Claim: Since ephedra is a central nervous system stimulant, it is believed that ephedra, particularly when combined with caffeine, promotes weight loss by increasing heart rate and possibly metabolism.

    The Truth: Many doctors discourage the use of ephedra as a weight-loss aid because of the many side effects that can occur with its use, especially since many of the side effects are intensified when ephedra is combined with caffeine.

    Side-Effects: Ephedra or Ma Huang has amphetamine-like side effects, including elevated blood pressure, rapid heart beat, nervousness, irritability, headache, urination disturbances, vomiting, muscle disturbances, insomnia, dry mouth, heart palpitations, and even death due to heart failure4. It interacts with drugs such as MAO-inhibiting antidepressants, digitoxin, or guanethidine, thus you should consult a physician before taking Ephedra or Ma Huang. See CNN article on the danger of taking herbs and drugs which interact with each other. FDA (Food and Drug Administration, USA) have determined that products contain the combination of Ma Huang and kola nut, a source of caffeine, can cause severe injury to people even under conditions of usual or recommended use. Reported reactions range from serious, life-threatening conditions such as irregular heartbeat, heart attack, stroke, seizures, hepatitis and psychosis, to relatively minor and temporary conditions such as dizziness, headache and gastrointestinal distress.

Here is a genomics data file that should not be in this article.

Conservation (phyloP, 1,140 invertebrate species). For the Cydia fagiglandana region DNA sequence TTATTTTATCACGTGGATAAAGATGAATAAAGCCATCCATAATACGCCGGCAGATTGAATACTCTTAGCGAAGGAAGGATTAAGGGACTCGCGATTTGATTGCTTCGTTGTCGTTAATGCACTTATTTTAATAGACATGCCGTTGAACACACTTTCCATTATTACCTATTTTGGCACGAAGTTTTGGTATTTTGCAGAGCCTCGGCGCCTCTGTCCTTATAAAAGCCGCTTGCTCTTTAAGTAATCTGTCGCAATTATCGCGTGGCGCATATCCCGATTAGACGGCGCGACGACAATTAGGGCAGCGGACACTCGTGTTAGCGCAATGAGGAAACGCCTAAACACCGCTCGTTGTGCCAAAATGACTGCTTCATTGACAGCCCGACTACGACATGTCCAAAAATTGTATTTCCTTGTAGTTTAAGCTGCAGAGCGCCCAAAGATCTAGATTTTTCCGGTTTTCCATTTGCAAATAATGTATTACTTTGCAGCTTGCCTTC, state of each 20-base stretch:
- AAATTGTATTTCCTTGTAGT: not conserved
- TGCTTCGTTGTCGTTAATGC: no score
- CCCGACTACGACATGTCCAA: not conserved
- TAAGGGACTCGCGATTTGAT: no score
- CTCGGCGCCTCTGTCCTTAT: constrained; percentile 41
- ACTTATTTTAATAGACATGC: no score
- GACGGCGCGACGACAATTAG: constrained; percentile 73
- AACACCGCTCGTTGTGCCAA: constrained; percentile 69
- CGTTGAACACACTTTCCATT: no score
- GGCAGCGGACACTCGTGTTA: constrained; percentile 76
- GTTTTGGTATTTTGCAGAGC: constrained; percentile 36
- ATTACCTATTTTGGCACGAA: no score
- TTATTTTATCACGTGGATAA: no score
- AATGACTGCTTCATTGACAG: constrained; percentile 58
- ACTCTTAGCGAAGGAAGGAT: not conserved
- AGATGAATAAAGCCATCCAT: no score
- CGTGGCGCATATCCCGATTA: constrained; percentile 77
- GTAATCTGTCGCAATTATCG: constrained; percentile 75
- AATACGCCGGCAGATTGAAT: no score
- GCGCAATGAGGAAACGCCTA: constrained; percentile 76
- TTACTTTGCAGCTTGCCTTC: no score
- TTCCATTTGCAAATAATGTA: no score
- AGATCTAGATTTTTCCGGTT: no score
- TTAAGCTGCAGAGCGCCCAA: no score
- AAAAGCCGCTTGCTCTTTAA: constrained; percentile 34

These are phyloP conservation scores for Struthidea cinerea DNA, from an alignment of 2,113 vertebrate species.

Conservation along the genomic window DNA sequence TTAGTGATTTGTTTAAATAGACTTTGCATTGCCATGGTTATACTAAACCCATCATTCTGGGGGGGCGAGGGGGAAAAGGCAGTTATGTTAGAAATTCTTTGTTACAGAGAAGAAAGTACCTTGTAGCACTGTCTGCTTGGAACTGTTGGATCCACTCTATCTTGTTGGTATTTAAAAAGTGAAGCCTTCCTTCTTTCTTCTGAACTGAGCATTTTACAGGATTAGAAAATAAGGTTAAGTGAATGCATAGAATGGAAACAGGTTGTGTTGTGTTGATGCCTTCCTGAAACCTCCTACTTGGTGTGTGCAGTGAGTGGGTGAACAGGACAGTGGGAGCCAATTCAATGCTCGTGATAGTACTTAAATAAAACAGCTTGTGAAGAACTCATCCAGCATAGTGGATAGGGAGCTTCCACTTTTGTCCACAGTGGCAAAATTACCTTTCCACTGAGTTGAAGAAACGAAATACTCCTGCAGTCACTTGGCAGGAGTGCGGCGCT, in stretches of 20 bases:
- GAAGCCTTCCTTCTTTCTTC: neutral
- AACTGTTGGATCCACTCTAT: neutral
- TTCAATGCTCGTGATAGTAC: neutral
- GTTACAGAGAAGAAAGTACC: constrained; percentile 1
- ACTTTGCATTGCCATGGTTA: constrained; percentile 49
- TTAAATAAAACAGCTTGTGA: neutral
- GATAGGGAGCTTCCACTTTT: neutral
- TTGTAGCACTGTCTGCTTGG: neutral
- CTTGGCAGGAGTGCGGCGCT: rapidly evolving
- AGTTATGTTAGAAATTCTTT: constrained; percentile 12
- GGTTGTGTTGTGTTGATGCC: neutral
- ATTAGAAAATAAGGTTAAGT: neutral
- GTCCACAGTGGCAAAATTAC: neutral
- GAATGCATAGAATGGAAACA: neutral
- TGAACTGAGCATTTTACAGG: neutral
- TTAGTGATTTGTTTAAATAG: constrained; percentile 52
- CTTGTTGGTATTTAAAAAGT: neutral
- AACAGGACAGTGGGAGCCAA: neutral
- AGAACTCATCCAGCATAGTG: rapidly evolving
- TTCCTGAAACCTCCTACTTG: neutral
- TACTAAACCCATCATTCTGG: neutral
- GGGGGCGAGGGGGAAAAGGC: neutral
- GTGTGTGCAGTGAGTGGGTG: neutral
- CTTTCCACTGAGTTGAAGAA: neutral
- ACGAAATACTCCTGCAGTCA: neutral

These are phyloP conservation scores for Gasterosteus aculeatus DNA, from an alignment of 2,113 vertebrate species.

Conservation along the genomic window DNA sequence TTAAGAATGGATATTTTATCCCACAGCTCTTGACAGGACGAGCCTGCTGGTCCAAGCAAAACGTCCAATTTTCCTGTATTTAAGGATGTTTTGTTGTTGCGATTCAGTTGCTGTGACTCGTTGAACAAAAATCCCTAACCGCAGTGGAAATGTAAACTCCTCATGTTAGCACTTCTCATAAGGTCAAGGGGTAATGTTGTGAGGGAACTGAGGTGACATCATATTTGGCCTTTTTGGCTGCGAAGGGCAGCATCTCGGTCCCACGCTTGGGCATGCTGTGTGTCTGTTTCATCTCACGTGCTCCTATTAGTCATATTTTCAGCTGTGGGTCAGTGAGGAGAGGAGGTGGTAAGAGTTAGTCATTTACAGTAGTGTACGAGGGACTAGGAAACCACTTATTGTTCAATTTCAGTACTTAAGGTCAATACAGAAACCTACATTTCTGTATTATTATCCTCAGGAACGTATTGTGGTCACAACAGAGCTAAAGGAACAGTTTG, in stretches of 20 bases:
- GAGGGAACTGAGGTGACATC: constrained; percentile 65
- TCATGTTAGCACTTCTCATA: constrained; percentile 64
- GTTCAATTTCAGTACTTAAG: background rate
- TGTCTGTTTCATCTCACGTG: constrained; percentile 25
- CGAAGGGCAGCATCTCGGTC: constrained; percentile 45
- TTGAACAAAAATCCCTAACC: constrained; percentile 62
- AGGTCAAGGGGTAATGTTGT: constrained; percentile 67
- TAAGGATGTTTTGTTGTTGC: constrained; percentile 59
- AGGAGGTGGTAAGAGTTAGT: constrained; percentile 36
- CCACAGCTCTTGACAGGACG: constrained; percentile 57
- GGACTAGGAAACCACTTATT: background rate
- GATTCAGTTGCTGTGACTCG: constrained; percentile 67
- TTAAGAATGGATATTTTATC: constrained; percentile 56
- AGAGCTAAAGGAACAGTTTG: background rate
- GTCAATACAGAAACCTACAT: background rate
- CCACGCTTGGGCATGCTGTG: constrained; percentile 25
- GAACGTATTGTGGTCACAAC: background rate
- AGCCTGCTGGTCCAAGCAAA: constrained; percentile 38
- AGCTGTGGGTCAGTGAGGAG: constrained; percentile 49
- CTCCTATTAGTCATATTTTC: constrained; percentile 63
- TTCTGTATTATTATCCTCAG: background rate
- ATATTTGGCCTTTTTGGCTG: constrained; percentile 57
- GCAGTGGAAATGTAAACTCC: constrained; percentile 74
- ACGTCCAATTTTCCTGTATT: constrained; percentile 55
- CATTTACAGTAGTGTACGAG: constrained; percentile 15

• Chitosan
    Chitosan technically is not a "fat burner". It is touted more as a "fat trapper" or "fat absorber", but I have included it in this discussion as it has been in the news recently & I've had many questions about it.

    Function: Chitosan is a derivative of chitin (pronounced KI-tin), a substance found in the shells of insects, crabs, lobsters, and other crustaceans.

    Claim: Sellers claim that chitosan causes weight loss by binding fats in the stomach and preventing them from being digested and absorbed. Some refer to it as a "fat magnet". It is added to diet pills because it is supposed to bind with fats in the digestive tract and filter them out before the body can absorb them.

    The Truth: A study involving thirty-four overweight volunteers in a randomized placebo- controlled double-blind trial where subjects were given four capsules of chitosan/placebo for 28 consecutive days. Results suggest that chitosan in the administered dosage, without dietary alterations, does not reduce body weight in overweight subjects5.